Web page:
New right-wing populist party on the horizon

Searchlight, February 2005

Geert Wilders, the independent MP who quit the right-wing liberal VVD last September, is trying to launch a new conservative, populist party.

According to some polls, Wilders could already - without a party and hardly any programme - win as many as 28 seats in the 150-seat Dutch parliament.

The poll results for Wilders look increasingly like the start of a new populist revolt following the rise and fall of the late Pim Fortuyn's party, the List Pim Fortuyn (LPF).

Wilders latest moves fit in with the evolution of his career, which started in 1990 in the VVD as an assistant and speechwriter for Frits Bolkestein, a politician who popularised a hardliner stance on immigration and Islam... even at that time. Also in the same team of Bolkestein's team was Hans van Baalen, now a VVD MP but former sympathiser of the fascist Nederlandse Volks Unie (NVU).

In 1998, Wilders was elected in parliament and was, like his mentor Bolkestein seen as an illiberal hardliner espousing discriminatory positions against the disabled and self-confessed hatred of the left as well as acquiring notoriety for his outbursts against Islam.

For Wilders, opposition to Islam is a crusade, summed up in his declaration that "own culture is on the defensive because of the one million Muslims in our country". To stir the pot still further, he has claimed that and if he were Prime Minister he would ban Islamic headscarves. "I will eat them [Muslims - Ed] raw when they come to protest‚" is one of his most infamous one liners.

A weapon against the Islam is a halt to immigration, according to Wilders, coupled with assimilation: "At home they can wear their scarves and slaughter their sheep; outside they have to behave like anyone else" he ranted in an interview in February 2004.

Together with his then VVD-colleague Gert-Jan Oplaat, Wilders published, in the summer of 2004, a 10- point manifesto aimed at pushing the VVD further to the right. The main point of the mini-programme was that Turkey should never be allowed to join the European Union because it is an Islamic country.

Other points called for a rise in maximum speed limits, a 50% cut in development aid and the removal of radical Islamists from the Netherlands. It was also suggested that immigrants who integrated too slowly should be expelled. When the VVD failed to approve of the 10-point programme, Wilders quit. Oplaat, for his part, kept silent and is still in the VVD.

Finally liberated from the party discipline, Wilders went on to demand " a total halt for 5 years of non- western immigration, especially Muslims".

Two days after the murder of controversial filmmaker Theo van Gogh by an Islamic fanatic on 2 November, Wilders rushed to the media to announced the establishment of a new party with the leader of the conservative Edmund Burke Foundation, Bart Jan Spruyt.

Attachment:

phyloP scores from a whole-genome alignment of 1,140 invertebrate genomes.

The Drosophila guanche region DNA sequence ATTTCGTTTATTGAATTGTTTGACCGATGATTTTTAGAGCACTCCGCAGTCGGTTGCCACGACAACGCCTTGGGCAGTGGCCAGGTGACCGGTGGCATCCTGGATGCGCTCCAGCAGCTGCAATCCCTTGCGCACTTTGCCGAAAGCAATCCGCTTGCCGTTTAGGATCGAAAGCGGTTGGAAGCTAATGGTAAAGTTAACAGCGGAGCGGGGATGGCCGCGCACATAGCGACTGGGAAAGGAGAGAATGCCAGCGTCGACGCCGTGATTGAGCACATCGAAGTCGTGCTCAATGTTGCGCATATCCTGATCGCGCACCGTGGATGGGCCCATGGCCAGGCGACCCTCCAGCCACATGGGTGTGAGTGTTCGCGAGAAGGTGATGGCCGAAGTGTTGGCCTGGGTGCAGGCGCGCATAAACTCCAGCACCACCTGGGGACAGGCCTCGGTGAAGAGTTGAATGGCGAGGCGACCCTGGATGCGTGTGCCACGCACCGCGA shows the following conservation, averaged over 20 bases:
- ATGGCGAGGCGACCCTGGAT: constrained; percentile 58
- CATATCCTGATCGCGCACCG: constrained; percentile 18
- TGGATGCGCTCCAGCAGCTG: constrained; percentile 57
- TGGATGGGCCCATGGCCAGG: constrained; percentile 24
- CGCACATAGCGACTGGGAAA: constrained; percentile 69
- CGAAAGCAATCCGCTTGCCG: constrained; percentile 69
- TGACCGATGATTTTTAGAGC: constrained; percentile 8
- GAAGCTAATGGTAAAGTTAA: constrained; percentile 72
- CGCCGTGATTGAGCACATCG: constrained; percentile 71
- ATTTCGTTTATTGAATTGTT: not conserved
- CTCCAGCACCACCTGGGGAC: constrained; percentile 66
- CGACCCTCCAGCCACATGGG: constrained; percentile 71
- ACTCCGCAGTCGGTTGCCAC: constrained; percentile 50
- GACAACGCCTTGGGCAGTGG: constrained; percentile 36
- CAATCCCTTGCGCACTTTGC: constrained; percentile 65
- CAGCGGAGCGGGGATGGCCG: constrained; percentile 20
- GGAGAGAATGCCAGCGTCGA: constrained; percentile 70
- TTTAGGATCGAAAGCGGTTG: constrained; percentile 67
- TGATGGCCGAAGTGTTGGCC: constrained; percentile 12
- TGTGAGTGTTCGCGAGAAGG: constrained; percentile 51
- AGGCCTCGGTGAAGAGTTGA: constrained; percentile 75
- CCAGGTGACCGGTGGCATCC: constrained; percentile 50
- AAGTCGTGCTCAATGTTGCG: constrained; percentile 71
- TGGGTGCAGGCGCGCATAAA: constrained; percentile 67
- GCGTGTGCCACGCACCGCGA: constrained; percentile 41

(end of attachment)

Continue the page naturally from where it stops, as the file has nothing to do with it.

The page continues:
Spruyt has written the kind of programme that Wilders likes very much. According to this programme, Muslims have to be refused from the civil right of establishing schools and organisations and immigration must be stopped. Spruyt and Wilders also want to lower taxes and the authorised minimum wage.

At the end of December, Wilders announced a campaign against the EU's entry negotiations with Turkey and he is now trying to raise money and mobilise people for his new party. He also calls for a vote against the European constitution in a referendum "to prevent Turkey from having too much power in the future of Europe".

He has also sent a personal e-mail - to 13,000 people who have supported him in recent months - touting, not without success, for money and support.

Since October 2004, Wilders has been under heavy guard because of threats to his life but, at the end of the year, he grabbed the headlines again by refusing to work in parliament unless the justice minister and prime minister guaranteed his safety and that of his (up to now still unknown) future colleagues and people who want to join his new party.

When he subsequently returned to parliament, Wilders gave a newspaper interview that was hugely reminiscent of Pim Fortuyn. "My mission," he stated, "is to give The Netherlands back to its citizens...The Netherlands have to become more liveable. People scream for solutions but the government is only concerned in its own power".

Wilders now plans to travel to Israel and the United States to discuss, with conservative counterparts, his political strategy and how to build a movement. His main concerns, however, are to keep his poll forecast 28 seats until the next elections in 2007 and to avoid the mistakes made by the LPF.

Wilders, who has time, support (although it is not yet clear from what kind of people), political experience and a fine nose for publicity, could grow to be a significant political force in parliament.

The probable reaction of the other political parties will be to be as tough as Wilders in the coming years in a bid to cling on to their power but the left, anti-fascists and even sections of the media can play a role in unmasking Wilders as an Islamophobe and exposing his policies as wholly undemocratic, grossly unrealistic and totally inhumane.

By Jeroen Bosch of Alert! and Antifa-Net in Utrecht